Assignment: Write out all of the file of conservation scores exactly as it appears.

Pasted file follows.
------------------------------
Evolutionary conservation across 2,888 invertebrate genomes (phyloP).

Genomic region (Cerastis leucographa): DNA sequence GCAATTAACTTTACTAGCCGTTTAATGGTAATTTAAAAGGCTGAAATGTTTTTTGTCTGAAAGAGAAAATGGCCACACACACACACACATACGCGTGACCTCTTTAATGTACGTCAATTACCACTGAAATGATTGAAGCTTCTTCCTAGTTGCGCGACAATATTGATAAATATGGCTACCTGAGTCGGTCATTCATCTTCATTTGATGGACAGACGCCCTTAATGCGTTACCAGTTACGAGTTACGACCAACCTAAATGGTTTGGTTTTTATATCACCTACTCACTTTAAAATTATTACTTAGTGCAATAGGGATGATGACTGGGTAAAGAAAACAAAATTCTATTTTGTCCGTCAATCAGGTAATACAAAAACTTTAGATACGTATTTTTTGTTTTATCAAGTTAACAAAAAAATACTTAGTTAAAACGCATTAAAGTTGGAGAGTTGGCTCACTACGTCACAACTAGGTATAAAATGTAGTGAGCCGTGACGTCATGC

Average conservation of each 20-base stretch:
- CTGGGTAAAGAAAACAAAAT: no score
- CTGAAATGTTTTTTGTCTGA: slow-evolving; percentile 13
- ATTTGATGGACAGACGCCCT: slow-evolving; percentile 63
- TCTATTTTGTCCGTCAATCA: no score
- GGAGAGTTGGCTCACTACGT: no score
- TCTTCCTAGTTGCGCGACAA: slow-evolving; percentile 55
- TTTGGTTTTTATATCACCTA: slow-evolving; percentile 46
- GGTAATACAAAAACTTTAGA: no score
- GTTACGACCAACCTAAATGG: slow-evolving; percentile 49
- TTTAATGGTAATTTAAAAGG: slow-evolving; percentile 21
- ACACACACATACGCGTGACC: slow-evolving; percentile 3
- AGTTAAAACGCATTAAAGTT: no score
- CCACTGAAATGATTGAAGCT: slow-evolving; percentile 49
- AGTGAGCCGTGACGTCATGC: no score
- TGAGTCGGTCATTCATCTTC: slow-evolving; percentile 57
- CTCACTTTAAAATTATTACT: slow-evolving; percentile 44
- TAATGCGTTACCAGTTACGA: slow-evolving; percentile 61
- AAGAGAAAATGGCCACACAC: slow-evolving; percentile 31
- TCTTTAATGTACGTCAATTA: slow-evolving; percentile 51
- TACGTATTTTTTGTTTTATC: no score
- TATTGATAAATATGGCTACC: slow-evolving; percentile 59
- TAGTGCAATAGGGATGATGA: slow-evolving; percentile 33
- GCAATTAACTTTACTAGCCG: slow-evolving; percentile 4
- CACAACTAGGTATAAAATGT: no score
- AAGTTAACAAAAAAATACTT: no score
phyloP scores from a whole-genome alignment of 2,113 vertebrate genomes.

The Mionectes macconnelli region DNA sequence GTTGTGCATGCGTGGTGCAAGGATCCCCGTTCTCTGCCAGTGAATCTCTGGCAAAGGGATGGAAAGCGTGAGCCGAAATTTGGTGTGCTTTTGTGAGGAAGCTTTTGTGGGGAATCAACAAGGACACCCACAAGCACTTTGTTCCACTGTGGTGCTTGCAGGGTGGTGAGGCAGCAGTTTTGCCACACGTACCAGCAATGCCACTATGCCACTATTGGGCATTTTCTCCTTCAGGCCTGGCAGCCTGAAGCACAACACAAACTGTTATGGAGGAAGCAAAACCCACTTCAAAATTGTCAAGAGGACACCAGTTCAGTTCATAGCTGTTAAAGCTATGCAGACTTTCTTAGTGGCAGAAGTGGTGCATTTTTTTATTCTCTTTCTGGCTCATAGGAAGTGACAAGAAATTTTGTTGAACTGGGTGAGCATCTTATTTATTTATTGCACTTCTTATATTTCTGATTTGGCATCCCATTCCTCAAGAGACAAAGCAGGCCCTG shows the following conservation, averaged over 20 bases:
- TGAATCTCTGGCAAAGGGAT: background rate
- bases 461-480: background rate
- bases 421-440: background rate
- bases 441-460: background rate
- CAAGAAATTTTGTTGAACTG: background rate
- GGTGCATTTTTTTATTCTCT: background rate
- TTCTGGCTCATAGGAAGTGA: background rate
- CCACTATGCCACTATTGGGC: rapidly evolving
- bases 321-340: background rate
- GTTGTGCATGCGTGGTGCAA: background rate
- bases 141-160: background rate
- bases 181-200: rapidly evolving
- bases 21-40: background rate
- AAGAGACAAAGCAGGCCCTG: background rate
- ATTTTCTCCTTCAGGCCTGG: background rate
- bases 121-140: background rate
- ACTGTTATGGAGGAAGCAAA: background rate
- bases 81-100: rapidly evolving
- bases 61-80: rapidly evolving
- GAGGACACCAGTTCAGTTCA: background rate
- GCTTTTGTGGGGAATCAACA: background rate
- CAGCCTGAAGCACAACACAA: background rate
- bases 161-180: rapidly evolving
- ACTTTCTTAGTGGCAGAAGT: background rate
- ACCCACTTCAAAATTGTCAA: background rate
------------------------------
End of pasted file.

Evolutionary conservation across 2,888 invertebrate genomes (phyloP).

Genomic region (Cerastis leucographa): DNA sequence GCAATTAACTTTACTAGCCGTTTAATGGTAATTTAAAAGGCTGAAATGTTTTTTGTCTGAAAGAGAAAATGGCCACACACACACACACATACGCGTGACCTCTTTAATGTACGTCAATTACCACTGAAATGATTGAAGCTTCTTCCTAGTTGCGCGACAATATTGATAAATATGGCTACCTGAGTCGGTCATTCATCTTCATTTGATGGACAGACGCCCTTAATGCGTTACCAGTTACGAGTTACGACCAACCTAAATGGTTTGGTTTTTATATCACCTACTCACTTTAAAATTATTACTTAGTGCAATAGGGATGATGACTGGGTAAAGAAAACAAAATTCTATTTTGTCCGTCAATCAGGTAATACAAAAACTTTAGATACGTATTTTTTGTTTTATCAAGTTAACAAAAAAATACTTAGTTAAAACGCATTAAAGTTGGAGAGTTGGCTCACTACGTCACAACTAGGTATAAAATGTAGTGAGCCGTGACGTCATGC

Average conservation of each 20-base stretch:
- CTGGGTAAAGAAAACAAAAT: no score
- CTGAAATGTTTTTTGTCTGA: slow-evolving; percentile 13
- ATTTGATGGACAGACGCCCT: slow-evolving; percentile 63
- TCTATTTTGTCCGTCAATCA: no score
- GGAGAGTTGGCTCACTACGT: no score
- TCTTCCTAGTTGCGCGACAA: slow-evolving; percentile 55
- TTTGGTTTTTATATCACCTA: slow-evolving; percentile 46
- GGTAATACAAAAACTTTAGA: no score
- GTTACGACCAACCTAAATGG: slow-evolving; percentile 49
- TTTAATGGTAATTTAAAAGG: slow-evolving; percentile 21
- ACACACACATACGCGTGACC: slow-evolving; percentile 3
- AGTTAAAACGCATTAAAGTT: no score
- CCACTGAAATGATTGAAGCT: slow-evolving; percentile 49
- AGTGAGCCGTGACGTCATGC: no score
- TGAGTCGGTCATTCATCTTC: slow-evolving; percentile 57
- CTCACTTTAAAATTATTACT: slow-evolving; percentile 44
- TAATGCGTTACCAGTTACGA: slow-evolving; percentile 61
- AAGAGAAAATGGCCACACAC: slow-evolving; percentile 31
- TCTTTAATGTACGTCAATTA: slow-evolving; percentile 51
- TACGTATTTTTTGTTTTATC: no score
- TATTGATAAATATGGCTACC: slow-evolving; percentile 59
- TAGTGCAATAGGGATGATGA: slow-evolving; percentile 33
- GCAATTAACTTTACTAGCCG: slow-evolving; percentile 4
- CACAACTAGGTATAAAATGT: no score
- AAGTTAACAAAAAAATACTT: no score
phyloP scores from a whole-genome alignment of 2,113 vertebrate genomes.

The Mionectes macconnelli region DNA sequence GTTGTGCATGCGTGGTGCAAGGATCCCCGTTCTCTGCCAGTGAATCTCTGGCAAAGGGATGGAAAGCGTGAGCCGAAATTTGGTGTGCTTTTGTGAGGAAGCTTTTGTGGGGAATCAACAAGGACACCCACAAGCACTTTGTTCCACTGTGGTGCTTGCAGGGTGGTGAGGCAGCAGTTTTGCCACACGTACCAGCAATGCCACTATGCCACTATTGGGCATTTTCTCCTTCAGGCCTGGCAGCCTGAAGCACAACACAAACTGTTATGGAGGAAGCAAAACCCACTTCAAAATTGTCAAGAGGACACCAGTTCAGTTCATAGCTGTTAAAGCTATGCAGACTTTCTTAGTGGCAGAAGTGGTGCATTTTTTTATTCTCTTTCTGGCTCATAGGAAGTGACAAGAAATTTTGTTGAACTGGGTGAGCATCTTATTTATTTATTGCACTTCTTATATTTCTGATTTGGCATCCCATTCCTCAAGAGACAAAGCAGGCCCTG shows the following conservation, averaged over 20 bases:
- TGAATCTCTGGCAAAGGGAT: background rate
- bases 461-480: background rate
- bases 421-440: background rate
- bases 441-460: background rate
- CAAGAAATTTTGTTGAACTG: background rate
- GGTGCATTTTTTTATTCTCT: background rate
- TTCTGGCTCATAGGAAGTGA: background rate
- CCACTATGCCACTATTGGGC: rapidly evolving
- bases 321-340: background rate
- GTTGTGCATGCGTGGTGCAA: background rate
- bases 141-160: background rate
- bases 181-200: rapidly evolving
- bases 21-40: background rate
- AAGAGACAAAGCAGGCCCTG: background rate
- ATTTTCTCCTTCAGGCCTGG: background rate
- bases 121-140: background rate
- ACTGTTATGGAGGAAGCAAA: background rate
- bases 81-100: rapidly evolving
- bases 61-80: rapidly evolving
- GAGGACACCAGTTCAGTTCA: background rate
- GCTTTTGTGGGGAATCAACA: background rate
- CAGCCTGAAGCACAACACAA: background rate
- bases 161-180: rapidly evolving
- ACTTTCTTAGTGGCAGAAGT: background rate
- ACCCACTTCAAAATTGTCAA: background rate